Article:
Meadow Brook, the concert venue, I had understood to be something like the Garden State Arts Center, and that wasn't a bad model: it's one of those late-60s/early-70s open amphitheater designs, with some seats under cover and a lot that aren't and grassy fields past that to lounge on. This spot was smaller and steeper than the Garden State Arts Center --- it's also on a university campus --- but the feel of it was obvious and familiar. Since the lineup --- Magic Man [Edit; not Miracle Men, a mistake I keep on making], Walk The Moon, and Panic! At The Disco --- was a not one without a fan base, the best seats we could buy were on the row just outside the overhanging ceiling, normally a slight inconvenience, but in this weather, possibly a chance to get soaked to our bones.
Here we got a pleasant surprise: the row we were in was one of those that's partially overhung. That is, the ceiling and the seats are on different arcs, and there were seats on our row that were fully exposed to the elements, but we were technically speaking under cover. If the winds were low, or in the right direction, and it rained, we wouldn't necessarily get wet. And while it did rain a little bit over the night, it was a fairly gentle rain, and the wind was in the right directions for us; we got a very slight misting but not anything actually inconvenient.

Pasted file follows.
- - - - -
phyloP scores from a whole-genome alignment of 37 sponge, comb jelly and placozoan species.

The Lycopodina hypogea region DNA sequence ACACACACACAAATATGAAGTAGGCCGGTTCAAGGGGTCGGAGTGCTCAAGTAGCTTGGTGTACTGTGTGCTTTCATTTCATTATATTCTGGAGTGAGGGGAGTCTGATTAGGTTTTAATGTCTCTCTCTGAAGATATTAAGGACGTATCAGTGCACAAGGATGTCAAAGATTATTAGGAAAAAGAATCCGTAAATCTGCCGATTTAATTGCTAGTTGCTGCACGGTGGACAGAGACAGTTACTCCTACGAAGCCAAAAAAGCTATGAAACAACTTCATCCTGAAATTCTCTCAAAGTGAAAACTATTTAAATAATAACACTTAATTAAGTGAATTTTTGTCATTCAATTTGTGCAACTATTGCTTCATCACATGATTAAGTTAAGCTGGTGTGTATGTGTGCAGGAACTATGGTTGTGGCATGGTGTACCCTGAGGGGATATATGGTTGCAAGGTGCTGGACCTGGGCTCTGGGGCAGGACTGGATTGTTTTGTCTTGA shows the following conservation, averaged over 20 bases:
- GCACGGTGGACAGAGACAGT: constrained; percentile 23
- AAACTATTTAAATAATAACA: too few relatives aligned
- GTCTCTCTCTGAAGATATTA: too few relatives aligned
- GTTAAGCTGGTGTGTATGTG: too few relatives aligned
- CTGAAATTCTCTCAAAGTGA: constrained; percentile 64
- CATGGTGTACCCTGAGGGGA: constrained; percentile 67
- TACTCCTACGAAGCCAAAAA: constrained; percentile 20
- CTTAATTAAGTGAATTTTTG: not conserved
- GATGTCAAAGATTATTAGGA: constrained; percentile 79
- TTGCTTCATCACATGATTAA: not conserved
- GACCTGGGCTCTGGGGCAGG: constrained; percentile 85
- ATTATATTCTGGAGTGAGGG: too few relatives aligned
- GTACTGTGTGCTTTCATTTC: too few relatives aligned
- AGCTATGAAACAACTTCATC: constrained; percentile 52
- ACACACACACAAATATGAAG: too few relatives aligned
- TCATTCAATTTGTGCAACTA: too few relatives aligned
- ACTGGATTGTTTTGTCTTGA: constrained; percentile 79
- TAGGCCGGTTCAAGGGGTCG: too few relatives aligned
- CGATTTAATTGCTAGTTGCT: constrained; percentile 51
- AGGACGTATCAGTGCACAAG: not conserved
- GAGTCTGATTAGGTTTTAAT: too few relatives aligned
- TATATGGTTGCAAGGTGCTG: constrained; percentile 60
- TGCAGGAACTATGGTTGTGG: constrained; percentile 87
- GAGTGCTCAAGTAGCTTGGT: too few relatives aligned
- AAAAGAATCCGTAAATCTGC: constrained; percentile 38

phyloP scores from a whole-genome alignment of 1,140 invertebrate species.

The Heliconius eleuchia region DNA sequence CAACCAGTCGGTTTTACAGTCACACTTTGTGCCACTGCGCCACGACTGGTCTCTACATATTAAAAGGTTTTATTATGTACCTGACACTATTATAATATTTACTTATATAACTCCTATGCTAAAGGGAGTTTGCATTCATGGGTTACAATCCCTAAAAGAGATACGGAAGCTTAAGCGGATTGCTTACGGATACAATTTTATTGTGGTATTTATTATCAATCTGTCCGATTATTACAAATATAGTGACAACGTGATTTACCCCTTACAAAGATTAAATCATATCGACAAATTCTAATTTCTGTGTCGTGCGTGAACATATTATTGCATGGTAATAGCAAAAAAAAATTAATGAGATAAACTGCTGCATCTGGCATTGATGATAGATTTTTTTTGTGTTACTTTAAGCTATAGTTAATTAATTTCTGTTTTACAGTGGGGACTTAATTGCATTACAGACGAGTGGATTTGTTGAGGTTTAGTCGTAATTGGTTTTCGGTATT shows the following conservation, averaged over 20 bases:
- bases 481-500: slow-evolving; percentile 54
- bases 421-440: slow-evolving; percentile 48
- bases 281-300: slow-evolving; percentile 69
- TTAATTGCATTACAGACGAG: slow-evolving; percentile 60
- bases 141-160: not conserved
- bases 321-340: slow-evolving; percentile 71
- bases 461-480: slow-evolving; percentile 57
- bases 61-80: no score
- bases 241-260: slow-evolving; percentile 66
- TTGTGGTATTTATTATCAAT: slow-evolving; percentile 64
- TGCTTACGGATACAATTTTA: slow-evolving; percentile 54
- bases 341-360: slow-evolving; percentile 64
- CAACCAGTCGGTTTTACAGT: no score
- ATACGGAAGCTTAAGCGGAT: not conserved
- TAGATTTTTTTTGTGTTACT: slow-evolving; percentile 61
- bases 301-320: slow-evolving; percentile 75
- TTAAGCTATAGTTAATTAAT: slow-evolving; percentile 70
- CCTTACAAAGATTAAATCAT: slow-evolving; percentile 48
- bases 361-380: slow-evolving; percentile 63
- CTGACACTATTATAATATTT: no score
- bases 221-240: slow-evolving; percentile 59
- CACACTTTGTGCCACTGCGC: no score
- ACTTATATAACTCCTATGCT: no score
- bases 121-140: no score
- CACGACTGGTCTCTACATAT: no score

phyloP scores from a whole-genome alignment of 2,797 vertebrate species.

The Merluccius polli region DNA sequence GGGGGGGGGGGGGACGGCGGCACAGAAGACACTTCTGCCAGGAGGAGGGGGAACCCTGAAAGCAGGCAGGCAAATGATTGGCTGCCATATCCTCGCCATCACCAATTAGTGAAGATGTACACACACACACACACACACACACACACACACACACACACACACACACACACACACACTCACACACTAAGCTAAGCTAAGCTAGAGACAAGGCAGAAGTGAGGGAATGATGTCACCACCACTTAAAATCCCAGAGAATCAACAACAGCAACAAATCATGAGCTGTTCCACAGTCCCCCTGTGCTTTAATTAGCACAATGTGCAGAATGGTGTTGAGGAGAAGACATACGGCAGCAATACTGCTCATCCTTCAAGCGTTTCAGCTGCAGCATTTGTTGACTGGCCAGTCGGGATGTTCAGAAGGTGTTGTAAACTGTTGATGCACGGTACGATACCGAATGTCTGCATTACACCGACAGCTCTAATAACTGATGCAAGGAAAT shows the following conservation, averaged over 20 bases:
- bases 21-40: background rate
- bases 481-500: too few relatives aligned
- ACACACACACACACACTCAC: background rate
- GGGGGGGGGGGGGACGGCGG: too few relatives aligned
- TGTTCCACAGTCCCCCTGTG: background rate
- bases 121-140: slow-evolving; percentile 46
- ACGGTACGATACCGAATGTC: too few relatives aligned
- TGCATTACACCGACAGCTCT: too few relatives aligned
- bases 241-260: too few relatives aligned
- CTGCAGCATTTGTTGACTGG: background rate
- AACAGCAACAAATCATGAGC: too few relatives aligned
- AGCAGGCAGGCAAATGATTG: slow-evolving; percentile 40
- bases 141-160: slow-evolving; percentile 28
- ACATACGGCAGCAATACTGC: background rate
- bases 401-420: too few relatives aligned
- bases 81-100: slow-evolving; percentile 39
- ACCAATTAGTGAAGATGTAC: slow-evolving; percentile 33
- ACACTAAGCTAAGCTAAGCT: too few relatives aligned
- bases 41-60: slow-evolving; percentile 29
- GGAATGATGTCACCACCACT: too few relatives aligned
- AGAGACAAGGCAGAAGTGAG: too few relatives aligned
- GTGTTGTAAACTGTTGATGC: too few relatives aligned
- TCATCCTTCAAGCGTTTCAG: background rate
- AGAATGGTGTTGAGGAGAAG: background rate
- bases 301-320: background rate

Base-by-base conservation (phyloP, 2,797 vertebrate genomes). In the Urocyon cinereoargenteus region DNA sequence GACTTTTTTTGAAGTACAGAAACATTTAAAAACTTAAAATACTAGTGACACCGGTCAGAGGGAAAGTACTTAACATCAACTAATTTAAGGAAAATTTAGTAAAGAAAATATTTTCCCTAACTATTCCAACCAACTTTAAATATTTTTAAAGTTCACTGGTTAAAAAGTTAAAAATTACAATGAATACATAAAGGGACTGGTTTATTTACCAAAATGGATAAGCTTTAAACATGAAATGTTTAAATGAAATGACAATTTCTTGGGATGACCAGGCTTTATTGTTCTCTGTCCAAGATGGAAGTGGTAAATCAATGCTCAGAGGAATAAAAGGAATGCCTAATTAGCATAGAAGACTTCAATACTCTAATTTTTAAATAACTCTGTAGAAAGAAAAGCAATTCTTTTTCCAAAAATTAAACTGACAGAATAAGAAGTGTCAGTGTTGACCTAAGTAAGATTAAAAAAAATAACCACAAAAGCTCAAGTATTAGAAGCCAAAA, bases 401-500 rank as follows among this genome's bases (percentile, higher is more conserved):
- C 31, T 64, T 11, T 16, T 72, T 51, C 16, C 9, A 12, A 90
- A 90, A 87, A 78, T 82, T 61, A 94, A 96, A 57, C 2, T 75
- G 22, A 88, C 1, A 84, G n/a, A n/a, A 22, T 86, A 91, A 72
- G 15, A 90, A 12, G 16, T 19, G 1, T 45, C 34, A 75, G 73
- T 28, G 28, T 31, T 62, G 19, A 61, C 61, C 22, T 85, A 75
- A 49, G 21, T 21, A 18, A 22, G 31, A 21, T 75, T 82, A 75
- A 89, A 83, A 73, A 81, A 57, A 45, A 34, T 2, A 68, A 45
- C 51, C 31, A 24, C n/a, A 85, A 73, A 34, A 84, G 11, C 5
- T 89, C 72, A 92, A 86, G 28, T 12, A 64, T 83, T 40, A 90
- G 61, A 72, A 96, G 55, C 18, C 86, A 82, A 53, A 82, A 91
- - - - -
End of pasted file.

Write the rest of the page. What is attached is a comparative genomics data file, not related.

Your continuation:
I liked the whole location, though I suspect a lot of it is just that it's in an architectural style that I associate with field trips from elementary school, when we went to all sorts of local spots like planetariums and arts centers that were done in that late-60s/early-70s Open But Still Municipal Arts Style. You know, where the main construction is in concrete, yes, but there's plenty of dark wood to make it feel like living things have ever touched it, and the buildings are opened up in odd directions, like a bit of Populuxe styling touched the design without overwhelming it. It's hard to find these, and harder to find them in good shape; I suppose being on a campus has helped it stay in shape.
Trivia: The word ``hobby'' first appeared in print around 1375, where it referred to a small or middle-sized pony or small horse of an Irish breed. Source: Semantic Antics: How and Why Words Change Meaning, Sol Steinmetz.
Currently Reading: The Incandescent Ones, Fred Hoyle, Geoffrey Hoyle. OK, have a new candidate for the Least Successful Future Ever. A couple lines in this establish this 1977 book is set several centuries in the future and generations after humans contact with aliens and the Cold War (still!) is more about trying to cadge technology off of them. It is so near-future writing, though --- the protagonist is a foreign-exchange student who skis --- that I'd otherwise set it no later than 1985.
PS: Writing About E (Not By Me), as there's a bunch of ways to look at this number and they're pretty much all interesting ones.